The Pain of Sense in Hell
#1
It's Lent 2011. We reflect once again the Passion of Our Lord. To almost all of us Catholics we don't have to don sack-cloths or wear dourful faces. We are only asked by the Church to live with Christ and to remember His Passion, and like Simon the Cyrene, to help carry his cross. It is because of His Passion that we were redeemed -- the ransom of our hostage to sin has been paid for completely and totally by His death on the Cross.

This Sunday's Gospel speaks of being held hostage by the demon. Nobody likes to dwell on this subject or topic -- it is unpleasant and totally out of sync in today's permissible and liberal society. What demon? He does not exist.

Well. let us see.

From a sermon by Fr. Francis Hunolt (circa 1890's) on the Gospel of today .

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VOL. 5 - THE CHRISTIAN’S LAST END
Sermon by Fr. Francis Hunolt

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THIRD SUNDAY OF LENT
The Pain of Sense in Hell


“He was casting out a devil.” St. Luke 11: 14.

Unfortunate and worthy of pity is the man possessed by the devil! But more unfortunate is the man who on the last day is condemned to the eternal flames of hell, and given over body and soul to be tormented by legions of devils! Oh, foolish mortals, who make deliberate choice of those torments! After having portrayed the pains that rack the soul and mind in hell and drive them to madness, I shall now describe, in order to inspire sinners with a salutary fear, the torments that there tor­ture the body and its senses.

The pains of the body in hell are general, and at the same time unceasing.

The crosses and trials, pains and torments in this world, no matter how great or numerous they may be, are yet so divided and controlled that they never all attack the same man at the same time. Thus he who is poor is not at the same time sick; he who is sorrowful has not to suffer hunger and thirst; he who is persecuted and tormented by one man is not therefore made the object of general execration. A pain in the head or eye does not affect the hand or foot; lameness in the feet does not cause the chest to suffer; the body may be ill at ease, while the mind remains quite vigorous. There is always some part in a man that remains free from pain. But imagine a man who has to suffer all possible torments and pains in the highest degree in every member of his body inwardly and outwardly at the same time. Truly you have then the most miserable wretch, and he could not bear such torments for a moment without a miracle; every pain, when it reaches its greatest intensity, must either cease or put an end to the patient.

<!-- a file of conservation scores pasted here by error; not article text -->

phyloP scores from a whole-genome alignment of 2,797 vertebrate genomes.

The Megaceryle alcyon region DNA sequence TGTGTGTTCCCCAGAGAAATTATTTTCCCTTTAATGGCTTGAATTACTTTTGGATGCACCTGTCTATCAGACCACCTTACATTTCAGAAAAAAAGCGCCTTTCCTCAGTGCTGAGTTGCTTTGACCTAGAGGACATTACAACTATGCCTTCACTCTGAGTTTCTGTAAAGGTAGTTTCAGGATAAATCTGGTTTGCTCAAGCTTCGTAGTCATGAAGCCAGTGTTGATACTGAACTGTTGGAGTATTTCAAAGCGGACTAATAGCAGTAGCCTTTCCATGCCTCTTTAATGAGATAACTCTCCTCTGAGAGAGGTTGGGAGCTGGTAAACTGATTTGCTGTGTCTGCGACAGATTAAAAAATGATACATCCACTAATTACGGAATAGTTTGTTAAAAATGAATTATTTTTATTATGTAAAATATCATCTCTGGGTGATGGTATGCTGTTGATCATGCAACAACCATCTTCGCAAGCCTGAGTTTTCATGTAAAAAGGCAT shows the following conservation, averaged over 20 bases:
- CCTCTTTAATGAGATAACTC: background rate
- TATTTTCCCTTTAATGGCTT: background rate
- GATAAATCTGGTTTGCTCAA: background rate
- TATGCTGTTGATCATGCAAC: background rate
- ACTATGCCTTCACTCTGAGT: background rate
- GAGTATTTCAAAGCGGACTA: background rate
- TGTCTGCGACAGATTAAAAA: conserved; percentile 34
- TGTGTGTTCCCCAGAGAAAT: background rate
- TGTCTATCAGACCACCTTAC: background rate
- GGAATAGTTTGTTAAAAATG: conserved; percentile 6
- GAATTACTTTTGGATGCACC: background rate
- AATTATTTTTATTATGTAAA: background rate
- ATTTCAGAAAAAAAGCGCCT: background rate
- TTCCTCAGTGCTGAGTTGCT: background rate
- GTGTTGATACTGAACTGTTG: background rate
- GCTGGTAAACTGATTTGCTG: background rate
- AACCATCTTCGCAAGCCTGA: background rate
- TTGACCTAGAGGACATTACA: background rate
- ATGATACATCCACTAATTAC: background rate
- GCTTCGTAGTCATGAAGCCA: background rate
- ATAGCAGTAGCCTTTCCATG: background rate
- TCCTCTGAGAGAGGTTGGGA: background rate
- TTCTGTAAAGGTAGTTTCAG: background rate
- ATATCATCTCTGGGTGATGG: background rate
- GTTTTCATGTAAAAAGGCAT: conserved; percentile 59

But suppose one were enabled by a miracle to endure such an accumulation of torments for twenty, fifty, or a hundred years, and remain alive during the time; would we not then have a sketch of the state of the damned soul in hell? Not by any means; it would be a mere play or comedy in comparison. The reprobate would, so to speak, laugh at the idea of comparing those torments with what they have to endure in hell. “The worst sufferings one can have in this life,” says St. Augustine, “are not only small, but actually nothing when contrasted with the torments of the damned.” Why? Because all the pains and torments in the world are but instruments, set in motion by weak creatures; but in hell it is the almighty and angry, aveng­ing God who measures out chastisement to evil doers. If you should unhappily be condemned to hell for eternity, how will you fare? Now you are delighted with the beautiful light of the day, with the flowers, gardens, meadows, beautiful paint­ings, amusing plays; what a change and what a terrible tor­ment it will be for you when you shall be cast out into “the ex­terior darkness,” into an eternal night! Now you often sully yourselves with lustful glances; you take pleasure in contem­plating the beauty of others, in looking at impure objects, and in contemplation of vain apparel before the looking-glass; how fearful your punishment will be in hell, where you will behold nothing but shapes of deformity, into which all the bodies of the damned shall be transformed, and hideous spectres with which the demons shall terrify you forever! Now the eyes are delighted in company, and glisten with laughter and fun, nor do we think of shedding tears of repentance in order to wash out our sins; how that laughter shall be changed in that place of torments, in which, according to the words of our Lord, there shall be nothing but weeping and gnashing of teeth.